Pondering heredity. Independent of cultural pressures, societal expectations or parental advice, the decision to bring a child into this world is perhaps the most important personal decisions one may undertake in their lives. Stripped from all the former distractions, reproduction really comes down to biological urges—passing on our genes—devised by nature as a clever way of cheating death. Death forces me to explore some hard-hitting, deeply personal questions about legacy. Is continuing my line of heritage important to me? Do I want to bring a child into this world? The only true way to immortalize yourself is to pass on your genetics—how important is this for me? I’m still firmly undecided on the issue, but it’s only because of my morality that such questions are even important in the first place. So thanks, death.
Death implores the ultimate acquiescence to the unknown and immaterial. The truth is that–no matter which scientific literature you read, religious book you believe in, or shamanic leader you follow, there is no credible authority on what happens after you die. And this is deeply unsettling, given that we’re hardwired to control our environment, look for answers and explain the world we perceive in a comprehensible manner. It’s kind of what this website is all about. Given our (perhaps permanent) ignorance on the post-death experience, the only reasonable course of action is to cede our firm grip that tries to control it, urge to fight it or endeavour to prevent it. There are a lot of sensationalized articles these days, hyping crazy biohacking advances that promise to extend our life forever. Forget it. I accept death, willingly, free from any presuppositions or worldly narratives that ‘experts’ or ‘tradition’ have latched onto it, and instead acquiesce to it, fully, with steadfast assurance that it’s probably around for a good reason, and whatever needs to happens will happen.
The ultimate litmus test of a life well-lived. There is no universal organization, statistical metric or any other objective way to nail down what constitutes a ‘good life.’ I propose, however, that one reliable test does actually exist, the problem being that it’s only accessible at the final years/weeks/seconds of your life. I envision that how you feel in old age before you pass, looking back upon your life, is as good of a test as any about a life well lived. Old age allows more time than ever to think introspectively and reflect profoundly, bringing forth an ultimate clarity, about how satisfying your life was. Did your abundant years on this planet provide you with what you sought? Will you feel proud of the culmination of your experiences, or regretful about inaction? Ashamed and defeated? Or beaming with pride? These questions perhaps don’t feel pressing right now or carry any real weight to them, which is fine. But do keep in mind that you have the most important interview of your life coming up, where the interviewer is death and your resume is your life. Act wisely.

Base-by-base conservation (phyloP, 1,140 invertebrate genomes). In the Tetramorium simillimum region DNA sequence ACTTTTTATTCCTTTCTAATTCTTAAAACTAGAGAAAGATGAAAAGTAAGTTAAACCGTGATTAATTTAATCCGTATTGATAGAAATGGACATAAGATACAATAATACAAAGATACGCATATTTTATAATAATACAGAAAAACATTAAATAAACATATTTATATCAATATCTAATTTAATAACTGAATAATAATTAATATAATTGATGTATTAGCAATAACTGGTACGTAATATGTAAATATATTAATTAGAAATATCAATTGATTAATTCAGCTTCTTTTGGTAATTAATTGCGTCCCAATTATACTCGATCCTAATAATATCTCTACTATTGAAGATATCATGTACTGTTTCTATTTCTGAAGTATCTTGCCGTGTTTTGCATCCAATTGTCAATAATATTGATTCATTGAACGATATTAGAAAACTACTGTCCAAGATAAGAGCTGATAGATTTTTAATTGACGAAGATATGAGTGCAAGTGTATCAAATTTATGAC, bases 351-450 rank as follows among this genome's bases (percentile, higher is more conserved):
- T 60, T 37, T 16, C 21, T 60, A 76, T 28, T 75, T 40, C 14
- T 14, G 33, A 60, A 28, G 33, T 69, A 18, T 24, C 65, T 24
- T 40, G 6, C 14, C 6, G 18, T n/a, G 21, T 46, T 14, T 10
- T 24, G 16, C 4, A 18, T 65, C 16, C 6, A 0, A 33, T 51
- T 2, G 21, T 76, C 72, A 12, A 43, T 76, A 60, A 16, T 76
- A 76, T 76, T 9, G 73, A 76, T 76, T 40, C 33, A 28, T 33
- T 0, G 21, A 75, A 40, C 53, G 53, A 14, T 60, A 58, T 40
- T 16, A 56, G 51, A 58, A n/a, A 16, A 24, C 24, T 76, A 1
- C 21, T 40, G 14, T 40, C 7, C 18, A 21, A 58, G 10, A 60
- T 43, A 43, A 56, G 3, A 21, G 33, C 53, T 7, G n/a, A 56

Death is the final frontier to be reached, the greatest unifier of all humankind. We like to pretend that we’re immortal (we’re not) and so different from one another (also not true). We are so commonly wrapped up in daily trivialities, losing sight of the fleeting seconds of existence. No matter how dominant, powerful or successful, we must all succumb to death. Our stories, diverse though they are, already have the last page prewritten for us.
Death is not pretty. Death is not ugly. Death just is. What ‘is’ means is entirely in your hands. The second that the light bulb of consciousness switched on in your head was the moment that bulb started slowly dimming with age. No light bulb burns forever. I just hope when it’s time for mine to burn out, I’ll be content with all the light it has shined over the years, both unto myself and others.
So, what’s your relationship with death like?